I do not know if we can change the fiscal terms. I take it that an Irish Government would not want to do so. It has long been Government policy not to appear to renege on contracts with international companies. That would have all sorts of detrimental effects. The question then is whether it can be done. Is there a legal impediment? I am not a lawyer, but is it possible that a genuine expectation could be argued in court as it is written into the licensing terms rather than just into tax law? I do not know the mechanics of that and I have not seen a definitive answer.
Let us take the example of the Dunquin find. Providence Resources got that licence and they added value to it by packaging it in Dublin. They packaged it in such a way that they were able to market it to Exxon Mobil, which agreed to take 80% of it but bear all the costs, leaving 20% free to Providence Resources and its partner. I would suggest that the Department could have packaged it, kept the 20% stake for us and then could have sold it to Exxon Mobil.
Mr. Jack O’Connor: There was an error in the earlier version of the Dunquin map, so we will have to check with the secretariat on that.
Chairman: A vote has been called on the Order of Business. Rather than call the witnesses back, I would like to thank them for coming. The purpose of the committee was to bring matters into an open discussion. That is why we have had representatives from the Department, SIPTU and the industry in here. Next week we will have some of the communities involved. It is a precursor to a public forum. Members were anxious to deal with this matter. Whether there are myths, misconceptions or polarised positions, most people agree that there is potential out there. We probably all agree that we have not found it. The exploration people have an opinion as to why that is happening. It is not so much the fiscal terms that are stopping people or making them come in.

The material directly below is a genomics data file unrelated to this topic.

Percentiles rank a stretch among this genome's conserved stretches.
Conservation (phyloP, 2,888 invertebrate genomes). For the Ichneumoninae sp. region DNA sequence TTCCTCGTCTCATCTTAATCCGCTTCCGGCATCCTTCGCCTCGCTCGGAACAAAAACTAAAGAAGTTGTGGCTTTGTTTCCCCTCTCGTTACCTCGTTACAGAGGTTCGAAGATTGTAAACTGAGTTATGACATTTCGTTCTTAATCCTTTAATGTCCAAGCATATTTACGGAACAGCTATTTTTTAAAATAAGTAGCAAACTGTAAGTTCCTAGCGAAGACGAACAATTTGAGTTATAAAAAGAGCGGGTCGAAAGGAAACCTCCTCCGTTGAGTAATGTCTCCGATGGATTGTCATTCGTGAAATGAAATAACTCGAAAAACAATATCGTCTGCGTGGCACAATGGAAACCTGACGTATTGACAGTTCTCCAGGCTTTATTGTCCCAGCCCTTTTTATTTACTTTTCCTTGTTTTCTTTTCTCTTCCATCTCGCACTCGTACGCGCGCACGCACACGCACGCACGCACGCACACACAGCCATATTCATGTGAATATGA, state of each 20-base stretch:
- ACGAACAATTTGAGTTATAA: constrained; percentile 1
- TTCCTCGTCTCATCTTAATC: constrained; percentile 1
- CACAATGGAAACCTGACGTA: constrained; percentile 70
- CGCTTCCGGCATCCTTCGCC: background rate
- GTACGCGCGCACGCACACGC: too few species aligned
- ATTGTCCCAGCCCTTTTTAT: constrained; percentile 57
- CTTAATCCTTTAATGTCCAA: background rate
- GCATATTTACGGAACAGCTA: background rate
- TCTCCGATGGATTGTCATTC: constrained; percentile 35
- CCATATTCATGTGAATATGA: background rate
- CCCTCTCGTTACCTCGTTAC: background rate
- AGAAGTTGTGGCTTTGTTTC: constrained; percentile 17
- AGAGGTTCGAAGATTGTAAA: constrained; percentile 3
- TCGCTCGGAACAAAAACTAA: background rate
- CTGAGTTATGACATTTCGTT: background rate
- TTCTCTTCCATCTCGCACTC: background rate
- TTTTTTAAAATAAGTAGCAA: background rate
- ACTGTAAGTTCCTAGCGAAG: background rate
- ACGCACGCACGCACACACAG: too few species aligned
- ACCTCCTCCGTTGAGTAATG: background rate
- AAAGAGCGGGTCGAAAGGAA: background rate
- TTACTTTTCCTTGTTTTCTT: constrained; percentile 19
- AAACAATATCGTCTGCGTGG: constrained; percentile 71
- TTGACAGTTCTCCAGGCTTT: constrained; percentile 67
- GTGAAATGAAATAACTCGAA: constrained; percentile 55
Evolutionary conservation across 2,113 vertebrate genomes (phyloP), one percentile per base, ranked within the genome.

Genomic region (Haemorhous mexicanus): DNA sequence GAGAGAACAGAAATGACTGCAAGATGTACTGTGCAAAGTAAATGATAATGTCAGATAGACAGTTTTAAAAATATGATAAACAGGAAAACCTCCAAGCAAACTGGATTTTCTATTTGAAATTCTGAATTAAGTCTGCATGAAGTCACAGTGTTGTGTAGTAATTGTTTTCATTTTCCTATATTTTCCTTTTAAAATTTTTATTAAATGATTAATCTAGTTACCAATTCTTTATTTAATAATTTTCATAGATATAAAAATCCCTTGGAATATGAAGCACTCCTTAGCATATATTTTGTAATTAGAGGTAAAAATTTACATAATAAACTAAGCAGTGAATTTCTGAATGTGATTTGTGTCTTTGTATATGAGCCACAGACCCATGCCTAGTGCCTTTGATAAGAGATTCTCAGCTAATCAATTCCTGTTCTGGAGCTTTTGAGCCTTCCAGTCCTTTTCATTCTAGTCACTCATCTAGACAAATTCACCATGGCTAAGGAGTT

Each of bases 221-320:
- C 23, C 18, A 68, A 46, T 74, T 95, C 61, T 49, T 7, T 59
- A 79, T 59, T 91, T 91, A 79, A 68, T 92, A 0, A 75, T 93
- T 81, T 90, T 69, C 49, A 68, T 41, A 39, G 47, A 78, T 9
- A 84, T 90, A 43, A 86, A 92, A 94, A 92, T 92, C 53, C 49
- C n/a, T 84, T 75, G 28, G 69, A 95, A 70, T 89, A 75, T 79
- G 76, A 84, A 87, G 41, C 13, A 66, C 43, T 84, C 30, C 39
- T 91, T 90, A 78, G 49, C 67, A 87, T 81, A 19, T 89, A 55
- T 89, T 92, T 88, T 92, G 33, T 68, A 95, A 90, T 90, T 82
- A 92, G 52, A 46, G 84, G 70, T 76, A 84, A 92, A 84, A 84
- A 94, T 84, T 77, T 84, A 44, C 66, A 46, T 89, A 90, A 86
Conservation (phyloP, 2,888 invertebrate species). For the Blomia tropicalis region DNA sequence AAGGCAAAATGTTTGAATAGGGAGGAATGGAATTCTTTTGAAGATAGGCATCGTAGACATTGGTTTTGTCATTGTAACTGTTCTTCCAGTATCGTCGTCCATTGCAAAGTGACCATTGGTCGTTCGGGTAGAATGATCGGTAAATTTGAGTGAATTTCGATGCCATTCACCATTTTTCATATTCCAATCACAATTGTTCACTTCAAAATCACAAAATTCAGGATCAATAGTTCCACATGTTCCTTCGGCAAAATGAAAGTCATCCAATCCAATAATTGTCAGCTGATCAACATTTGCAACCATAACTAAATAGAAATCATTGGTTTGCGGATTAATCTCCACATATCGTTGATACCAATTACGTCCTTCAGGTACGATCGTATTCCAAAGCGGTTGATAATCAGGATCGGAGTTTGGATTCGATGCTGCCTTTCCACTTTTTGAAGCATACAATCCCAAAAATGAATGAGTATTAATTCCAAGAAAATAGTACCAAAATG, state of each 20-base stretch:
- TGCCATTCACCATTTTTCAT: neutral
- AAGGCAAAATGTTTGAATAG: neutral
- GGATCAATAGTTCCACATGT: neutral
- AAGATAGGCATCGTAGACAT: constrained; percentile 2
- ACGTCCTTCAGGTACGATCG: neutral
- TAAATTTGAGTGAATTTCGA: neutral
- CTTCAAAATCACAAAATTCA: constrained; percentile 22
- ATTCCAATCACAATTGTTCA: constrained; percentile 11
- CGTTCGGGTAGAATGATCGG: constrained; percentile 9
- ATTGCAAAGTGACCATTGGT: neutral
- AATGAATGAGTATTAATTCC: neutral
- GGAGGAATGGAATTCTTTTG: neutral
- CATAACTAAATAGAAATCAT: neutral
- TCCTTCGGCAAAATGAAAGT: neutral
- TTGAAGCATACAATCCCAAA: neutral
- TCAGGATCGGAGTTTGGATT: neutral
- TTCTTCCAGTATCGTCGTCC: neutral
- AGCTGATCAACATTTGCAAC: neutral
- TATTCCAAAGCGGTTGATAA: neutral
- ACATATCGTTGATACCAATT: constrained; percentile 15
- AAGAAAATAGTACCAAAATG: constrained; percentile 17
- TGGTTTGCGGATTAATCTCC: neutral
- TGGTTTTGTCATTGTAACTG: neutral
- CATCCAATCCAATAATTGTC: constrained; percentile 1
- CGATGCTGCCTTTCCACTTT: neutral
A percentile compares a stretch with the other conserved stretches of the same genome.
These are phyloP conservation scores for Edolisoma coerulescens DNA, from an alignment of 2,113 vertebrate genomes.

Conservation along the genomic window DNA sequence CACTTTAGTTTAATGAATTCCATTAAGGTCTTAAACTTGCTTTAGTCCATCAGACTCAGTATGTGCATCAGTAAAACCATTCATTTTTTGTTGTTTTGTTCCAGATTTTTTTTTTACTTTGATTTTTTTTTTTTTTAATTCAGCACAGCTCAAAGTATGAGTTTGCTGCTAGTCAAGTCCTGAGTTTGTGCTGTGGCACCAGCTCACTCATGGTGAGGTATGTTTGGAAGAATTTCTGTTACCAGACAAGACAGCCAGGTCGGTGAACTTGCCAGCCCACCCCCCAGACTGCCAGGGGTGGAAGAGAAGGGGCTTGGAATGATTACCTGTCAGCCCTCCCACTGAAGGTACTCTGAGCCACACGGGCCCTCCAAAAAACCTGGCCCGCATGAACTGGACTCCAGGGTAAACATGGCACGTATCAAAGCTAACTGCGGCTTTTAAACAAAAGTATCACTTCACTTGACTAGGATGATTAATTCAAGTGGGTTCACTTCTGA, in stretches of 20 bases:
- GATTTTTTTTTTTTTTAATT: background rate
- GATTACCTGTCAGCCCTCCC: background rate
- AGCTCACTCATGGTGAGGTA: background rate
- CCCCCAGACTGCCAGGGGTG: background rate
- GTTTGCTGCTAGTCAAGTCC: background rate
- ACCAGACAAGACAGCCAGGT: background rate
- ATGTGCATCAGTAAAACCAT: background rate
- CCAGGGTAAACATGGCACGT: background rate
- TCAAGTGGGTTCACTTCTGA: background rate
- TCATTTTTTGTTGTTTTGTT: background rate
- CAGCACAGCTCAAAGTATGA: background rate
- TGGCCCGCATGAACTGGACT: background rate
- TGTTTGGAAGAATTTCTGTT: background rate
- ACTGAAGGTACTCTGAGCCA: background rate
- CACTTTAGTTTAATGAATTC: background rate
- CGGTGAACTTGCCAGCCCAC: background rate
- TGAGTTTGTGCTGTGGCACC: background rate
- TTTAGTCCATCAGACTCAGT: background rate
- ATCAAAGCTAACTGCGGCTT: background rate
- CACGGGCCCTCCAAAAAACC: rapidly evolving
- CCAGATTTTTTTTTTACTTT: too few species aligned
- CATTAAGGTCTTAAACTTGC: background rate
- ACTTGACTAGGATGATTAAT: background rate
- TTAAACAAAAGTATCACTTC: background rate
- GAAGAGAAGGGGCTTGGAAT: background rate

The recommendation for a forum is very valid. The recommendation to set up a high-level unit could facilitate that forum on one level, while working across Departments and using the Oireachtas committee as well. There is a three-way connection that could help to keep this matter on the agenda. It can allow for an open discussion, rather than have a situation where people take very polarised positions while not in full knowledge of the facts. That is putting it kindly.
We will produce a report at the end of this exercise. Community representatives are next. We will have the Minister and departmental officials in to conclude and we will work with the Library to formulate a report which will be circulated. Once again, I thank the witnesses for their attendance.
We will circulate to committee members a copy of the matter we discussed in private session earlier. If anybody has any issues with it, can they get back to us straight away? Thank you.
The joint committee adjourned at 5.15 p.m. until 2 p.m. on Tuesday, 29 November 2011.